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close this bookRadio and Electronics (DED Philippinen, 66 p.)
View the document7.1.2. HANDLING OF PRINTED CIRCUITS


If you open a modern radio receiver, you will find, that all its components are extremely small. This is because the buyers of those radios want them to be as light as possible and the producers are trying to built them as cheap as possible.

To have light and small radios is on the one hand a big advantage. But on the other hand the tiny components, necessary for such small radios cause three major problems which you have to cope with if you want to repair this kind of radios instead of destroying them:

- small components have also a small mass. Small masses are heated up very easily. Most electronic components unfortunately are easily spoilt if they are heated up to much. Therefore while soldering in such radios you have always to take care,

- that the soldering iron is fitting for the job (as smaller the component, as smaller the iron).

- that the soldering tin is fitting for the job (thin tin takes less time to get molten)

- that you never heat up the soldering point longer than necessary to limit the heat energy flowing to it, or

- if it is not possible to avoid heat, to cool the soldered terminal down by holding it by a pair of plier or touching it thoroughly with a screwdriver.

- small components have mostly very thin terminmalwires too, so you should always be extremly careful when bending or pulling any component in such a radio.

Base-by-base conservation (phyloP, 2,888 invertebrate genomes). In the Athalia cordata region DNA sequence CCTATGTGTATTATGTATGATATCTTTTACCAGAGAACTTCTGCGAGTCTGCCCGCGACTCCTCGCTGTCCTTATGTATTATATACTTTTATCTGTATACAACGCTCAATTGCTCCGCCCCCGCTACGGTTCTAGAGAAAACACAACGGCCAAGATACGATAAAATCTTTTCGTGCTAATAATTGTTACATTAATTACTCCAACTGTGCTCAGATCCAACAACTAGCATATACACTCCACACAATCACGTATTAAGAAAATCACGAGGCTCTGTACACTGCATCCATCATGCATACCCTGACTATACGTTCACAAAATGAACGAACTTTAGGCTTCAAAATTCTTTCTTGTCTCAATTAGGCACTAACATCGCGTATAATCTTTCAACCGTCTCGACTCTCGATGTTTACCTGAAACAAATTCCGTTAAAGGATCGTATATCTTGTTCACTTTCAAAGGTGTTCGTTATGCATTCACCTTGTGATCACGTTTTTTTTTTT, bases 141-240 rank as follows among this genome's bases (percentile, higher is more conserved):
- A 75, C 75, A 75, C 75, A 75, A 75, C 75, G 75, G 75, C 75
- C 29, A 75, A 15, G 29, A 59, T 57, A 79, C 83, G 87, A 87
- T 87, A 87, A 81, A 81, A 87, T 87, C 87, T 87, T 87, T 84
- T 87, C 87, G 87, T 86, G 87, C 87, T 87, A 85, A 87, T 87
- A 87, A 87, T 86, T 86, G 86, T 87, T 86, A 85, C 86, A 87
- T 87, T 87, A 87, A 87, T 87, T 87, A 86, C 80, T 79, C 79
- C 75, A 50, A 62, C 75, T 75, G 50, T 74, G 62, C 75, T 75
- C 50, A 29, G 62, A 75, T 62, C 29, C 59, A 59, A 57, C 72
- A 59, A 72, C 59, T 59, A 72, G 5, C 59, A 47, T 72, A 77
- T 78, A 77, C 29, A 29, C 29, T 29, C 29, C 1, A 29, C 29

- on an extremly small component you cannot write down any specifications. In order to enable you to find specification even though, there are used special colour codes. Generally you should not rub away any colour or letter on such a component. It might be you need this part of the specifications to repair the device properly.


Inside the radio you will find too that all the components are soldered to one or more sheets of brown or white plastic material which has on one or both sides copper or tinned conductor paths. These sheets are called PRINTED CIRCUITS. These plates are actually the whole wiring of this radio. To make it possible to have a rather complicated whole wiring on these sheets it is often necessary to print the conductorpaths extremly thin. This fact makes it necessary to keep in mind the following:

- Don't bend the printed circuits - you might break a single conductor and you hardly will be able to find this fault anymore.

- heat them up only very carefully - you might destroy the conducting paths and then there is much more to be repaired than before.

- touch the conducting paths only if it is unavoidable-they might oxidate and then give no more good connection.

- if you want to check the circuit, always think about another method before starting to dissolder anything - you might spoil the conducting path.

- if you ever broke a conducting path you can repair it by a piece of wire (insulated or not depends on the case you find) but be careful not do cause a short circuit anywhere by a drop of tin (even a very small drop can cause a lot of trouble). In case of a short circuit you might spoil a few other components.


In order to be able to have a good general view of all electronic components we devide the whole lot into groups. The first of those groups is the group of PASSIVE COMPONENTS.

They are called passive, because they are only reacting on the signal connected to them. They do not control any other value. Examples of those passive components are the resistor, the capacitor, and the inductor. In most of those cases a passive component will have only two wires - but a few of the other groups have two terminals too. The second group of components are the ACTIVE COMPONENTS.

They are called active, because they control currents or voltages on their own, according to “orders”. Examples of those active components are diodes, transistors and thyristors. Except the diode all of them have more than two terminals.